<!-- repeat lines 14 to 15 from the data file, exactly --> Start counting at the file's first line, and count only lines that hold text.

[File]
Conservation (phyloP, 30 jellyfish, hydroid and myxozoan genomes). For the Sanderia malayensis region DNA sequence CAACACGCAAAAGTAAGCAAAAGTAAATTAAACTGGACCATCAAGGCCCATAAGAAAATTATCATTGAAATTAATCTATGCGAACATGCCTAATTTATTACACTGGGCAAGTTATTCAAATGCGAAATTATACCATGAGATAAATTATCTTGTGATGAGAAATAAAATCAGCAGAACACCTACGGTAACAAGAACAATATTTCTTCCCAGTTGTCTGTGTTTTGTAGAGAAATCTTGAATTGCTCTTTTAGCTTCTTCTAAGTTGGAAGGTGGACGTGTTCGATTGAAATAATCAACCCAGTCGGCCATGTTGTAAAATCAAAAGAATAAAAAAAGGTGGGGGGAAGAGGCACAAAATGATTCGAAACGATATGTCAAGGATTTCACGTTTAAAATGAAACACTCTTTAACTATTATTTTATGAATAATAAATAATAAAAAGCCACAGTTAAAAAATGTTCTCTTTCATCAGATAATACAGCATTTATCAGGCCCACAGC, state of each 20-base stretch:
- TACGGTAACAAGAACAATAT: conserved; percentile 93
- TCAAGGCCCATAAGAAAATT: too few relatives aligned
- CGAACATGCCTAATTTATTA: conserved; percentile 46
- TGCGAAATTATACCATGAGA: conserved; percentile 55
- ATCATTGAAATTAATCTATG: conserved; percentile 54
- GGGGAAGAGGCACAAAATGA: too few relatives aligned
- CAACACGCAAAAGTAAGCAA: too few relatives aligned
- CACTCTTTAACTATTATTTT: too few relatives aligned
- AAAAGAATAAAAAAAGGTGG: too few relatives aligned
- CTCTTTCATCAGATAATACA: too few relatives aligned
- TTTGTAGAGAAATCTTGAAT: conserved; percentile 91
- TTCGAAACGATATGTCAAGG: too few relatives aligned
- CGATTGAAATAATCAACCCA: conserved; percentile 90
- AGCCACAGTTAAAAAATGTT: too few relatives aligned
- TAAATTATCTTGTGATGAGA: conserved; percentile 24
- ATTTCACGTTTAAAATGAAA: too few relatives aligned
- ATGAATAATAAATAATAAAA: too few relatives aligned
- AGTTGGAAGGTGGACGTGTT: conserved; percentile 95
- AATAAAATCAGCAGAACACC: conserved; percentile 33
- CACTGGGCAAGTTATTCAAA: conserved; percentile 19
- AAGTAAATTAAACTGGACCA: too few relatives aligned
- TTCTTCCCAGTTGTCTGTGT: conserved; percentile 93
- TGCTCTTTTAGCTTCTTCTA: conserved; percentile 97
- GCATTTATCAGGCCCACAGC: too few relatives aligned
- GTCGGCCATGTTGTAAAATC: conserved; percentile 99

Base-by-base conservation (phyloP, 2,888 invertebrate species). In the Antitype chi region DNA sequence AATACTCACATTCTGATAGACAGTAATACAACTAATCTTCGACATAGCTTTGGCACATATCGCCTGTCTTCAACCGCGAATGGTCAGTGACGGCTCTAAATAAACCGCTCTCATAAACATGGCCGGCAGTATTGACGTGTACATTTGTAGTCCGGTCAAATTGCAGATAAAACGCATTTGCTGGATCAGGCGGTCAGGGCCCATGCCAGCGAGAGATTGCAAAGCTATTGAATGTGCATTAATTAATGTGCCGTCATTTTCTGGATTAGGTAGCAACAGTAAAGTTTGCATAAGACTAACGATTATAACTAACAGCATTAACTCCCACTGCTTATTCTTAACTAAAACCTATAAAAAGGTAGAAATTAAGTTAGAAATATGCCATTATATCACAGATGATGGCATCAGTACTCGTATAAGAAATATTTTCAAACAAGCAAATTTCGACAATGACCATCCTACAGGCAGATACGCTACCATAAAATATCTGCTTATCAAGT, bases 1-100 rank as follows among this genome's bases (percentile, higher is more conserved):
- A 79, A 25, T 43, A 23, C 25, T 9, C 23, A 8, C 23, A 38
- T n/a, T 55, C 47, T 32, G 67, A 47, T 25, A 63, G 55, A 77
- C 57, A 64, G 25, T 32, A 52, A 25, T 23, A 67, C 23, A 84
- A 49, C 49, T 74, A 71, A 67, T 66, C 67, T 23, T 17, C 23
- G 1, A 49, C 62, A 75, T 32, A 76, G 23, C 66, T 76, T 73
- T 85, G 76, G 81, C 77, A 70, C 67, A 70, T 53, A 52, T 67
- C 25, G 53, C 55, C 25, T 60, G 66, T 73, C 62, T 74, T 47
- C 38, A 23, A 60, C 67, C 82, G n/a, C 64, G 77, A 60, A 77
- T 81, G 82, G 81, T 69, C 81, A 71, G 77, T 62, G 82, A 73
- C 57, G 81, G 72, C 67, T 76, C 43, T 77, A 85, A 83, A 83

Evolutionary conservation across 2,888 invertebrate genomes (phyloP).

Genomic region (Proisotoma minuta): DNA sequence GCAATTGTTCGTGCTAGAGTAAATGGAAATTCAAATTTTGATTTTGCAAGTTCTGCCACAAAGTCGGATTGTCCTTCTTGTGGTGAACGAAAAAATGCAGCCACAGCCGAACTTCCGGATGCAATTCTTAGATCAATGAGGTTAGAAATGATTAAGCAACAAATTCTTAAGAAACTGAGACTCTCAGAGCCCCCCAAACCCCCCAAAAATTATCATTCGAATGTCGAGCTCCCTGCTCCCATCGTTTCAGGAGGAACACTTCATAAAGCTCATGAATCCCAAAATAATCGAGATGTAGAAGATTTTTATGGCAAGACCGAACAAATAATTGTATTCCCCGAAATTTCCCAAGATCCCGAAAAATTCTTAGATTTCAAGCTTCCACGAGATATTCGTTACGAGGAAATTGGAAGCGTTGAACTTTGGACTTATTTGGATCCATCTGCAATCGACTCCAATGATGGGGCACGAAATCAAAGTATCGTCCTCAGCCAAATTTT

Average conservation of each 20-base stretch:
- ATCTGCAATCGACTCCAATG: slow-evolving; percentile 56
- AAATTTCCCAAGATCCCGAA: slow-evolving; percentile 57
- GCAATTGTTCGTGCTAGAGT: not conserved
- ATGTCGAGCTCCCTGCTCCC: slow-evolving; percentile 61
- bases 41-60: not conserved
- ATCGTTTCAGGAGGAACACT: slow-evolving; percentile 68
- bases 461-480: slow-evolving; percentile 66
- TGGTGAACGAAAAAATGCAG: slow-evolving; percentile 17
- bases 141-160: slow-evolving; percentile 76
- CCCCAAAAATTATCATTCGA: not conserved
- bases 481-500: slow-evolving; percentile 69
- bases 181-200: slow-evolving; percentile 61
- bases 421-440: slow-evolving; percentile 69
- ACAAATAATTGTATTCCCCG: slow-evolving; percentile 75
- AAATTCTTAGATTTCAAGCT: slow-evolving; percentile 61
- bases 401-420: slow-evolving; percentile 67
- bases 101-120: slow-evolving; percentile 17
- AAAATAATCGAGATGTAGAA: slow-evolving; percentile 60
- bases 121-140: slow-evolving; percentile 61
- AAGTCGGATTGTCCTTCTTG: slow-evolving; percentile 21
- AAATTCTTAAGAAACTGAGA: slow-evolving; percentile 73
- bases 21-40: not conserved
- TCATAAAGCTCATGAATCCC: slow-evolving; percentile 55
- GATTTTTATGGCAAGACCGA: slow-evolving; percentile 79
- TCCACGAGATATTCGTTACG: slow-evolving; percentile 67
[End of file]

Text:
- CGATTGAAATAATCAACCCA: conserved; percentile 90
- AGCCACAGTTAAAAAATGTT: too few relatives aligned